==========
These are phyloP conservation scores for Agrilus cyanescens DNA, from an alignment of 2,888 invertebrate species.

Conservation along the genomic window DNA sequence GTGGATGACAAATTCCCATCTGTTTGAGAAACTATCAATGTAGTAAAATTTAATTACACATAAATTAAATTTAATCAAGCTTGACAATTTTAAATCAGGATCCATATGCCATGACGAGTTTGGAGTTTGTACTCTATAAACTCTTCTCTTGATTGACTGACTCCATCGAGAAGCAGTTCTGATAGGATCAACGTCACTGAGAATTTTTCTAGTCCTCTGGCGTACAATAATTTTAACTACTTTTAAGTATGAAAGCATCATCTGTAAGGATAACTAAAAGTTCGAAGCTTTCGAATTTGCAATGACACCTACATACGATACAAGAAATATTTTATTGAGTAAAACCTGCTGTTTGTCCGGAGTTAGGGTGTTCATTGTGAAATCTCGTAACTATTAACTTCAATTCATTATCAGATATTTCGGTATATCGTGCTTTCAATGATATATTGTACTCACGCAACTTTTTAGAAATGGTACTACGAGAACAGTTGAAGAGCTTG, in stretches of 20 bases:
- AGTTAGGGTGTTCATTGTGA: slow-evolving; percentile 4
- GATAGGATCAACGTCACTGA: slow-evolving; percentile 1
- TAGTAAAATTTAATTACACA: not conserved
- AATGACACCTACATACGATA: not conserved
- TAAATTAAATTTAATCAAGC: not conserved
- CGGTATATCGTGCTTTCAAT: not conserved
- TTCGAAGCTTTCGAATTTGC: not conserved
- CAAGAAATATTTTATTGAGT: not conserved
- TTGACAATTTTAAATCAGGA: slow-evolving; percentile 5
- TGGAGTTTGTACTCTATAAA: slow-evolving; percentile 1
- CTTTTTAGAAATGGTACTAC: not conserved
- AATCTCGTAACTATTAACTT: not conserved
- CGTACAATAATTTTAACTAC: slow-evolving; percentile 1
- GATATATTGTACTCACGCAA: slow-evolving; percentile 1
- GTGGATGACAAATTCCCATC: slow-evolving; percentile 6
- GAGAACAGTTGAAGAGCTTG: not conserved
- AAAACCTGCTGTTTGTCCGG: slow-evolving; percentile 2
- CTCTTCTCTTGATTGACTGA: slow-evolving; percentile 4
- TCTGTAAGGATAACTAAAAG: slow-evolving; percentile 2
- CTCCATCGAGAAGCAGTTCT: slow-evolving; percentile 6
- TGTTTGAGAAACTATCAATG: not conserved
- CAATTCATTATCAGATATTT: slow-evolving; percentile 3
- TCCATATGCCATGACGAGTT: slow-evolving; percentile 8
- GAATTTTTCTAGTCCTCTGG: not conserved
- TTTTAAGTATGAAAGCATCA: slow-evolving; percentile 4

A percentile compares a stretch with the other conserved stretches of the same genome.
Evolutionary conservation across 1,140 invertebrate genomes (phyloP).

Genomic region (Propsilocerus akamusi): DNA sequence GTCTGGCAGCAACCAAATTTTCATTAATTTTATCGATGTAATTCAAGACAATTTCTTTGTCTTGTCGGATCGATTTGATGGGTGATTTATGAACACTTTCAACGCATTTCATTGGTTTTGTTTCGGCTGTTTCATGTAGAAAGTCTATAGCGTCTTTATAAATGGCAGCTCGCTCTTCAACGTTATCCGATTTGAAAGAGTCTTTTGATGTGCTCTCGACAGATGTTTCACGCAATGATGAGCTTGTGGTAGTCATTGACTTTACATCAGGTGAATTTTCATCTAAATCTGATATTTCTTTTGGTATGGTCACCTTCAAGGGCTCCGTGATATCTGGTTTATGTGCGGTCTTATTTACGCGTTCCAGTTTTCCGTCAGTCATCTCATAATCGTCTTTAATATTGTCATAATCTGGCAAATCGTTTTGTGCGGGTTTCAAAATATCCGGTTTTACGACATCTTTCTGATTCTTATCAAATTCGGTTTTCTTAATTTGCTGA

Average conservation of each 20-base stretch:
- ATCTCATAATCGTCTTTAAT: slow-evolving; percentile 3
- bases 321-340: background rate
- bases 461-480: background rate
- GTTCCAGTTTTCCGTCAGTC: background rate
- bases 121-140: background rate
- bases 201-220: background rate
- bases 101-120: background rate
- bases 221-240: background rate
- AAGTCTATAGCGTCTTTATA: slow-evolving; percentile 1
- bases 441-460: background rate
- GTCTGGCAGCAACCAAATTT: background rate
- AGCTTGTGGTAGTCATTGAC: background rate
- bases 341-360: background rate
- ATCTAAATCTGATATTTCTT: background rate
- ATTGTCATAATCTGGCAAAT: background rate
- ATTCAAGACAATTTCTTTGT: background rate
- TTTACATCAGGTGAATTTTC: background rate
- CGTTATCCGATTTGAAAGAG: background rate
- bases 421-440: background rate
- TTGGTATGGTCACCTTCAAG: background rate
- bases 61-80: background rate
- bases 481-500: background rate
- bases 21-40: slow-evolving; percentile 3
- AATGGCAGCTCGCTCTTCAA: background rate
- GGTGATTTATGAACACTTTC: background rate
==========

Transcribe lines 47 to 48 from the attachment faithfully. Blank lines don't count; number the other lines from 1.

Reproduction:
- ATTCAAGACAATTTCTTTGT: background rate
- TTTACATCAGGTGAATTTTC: background rate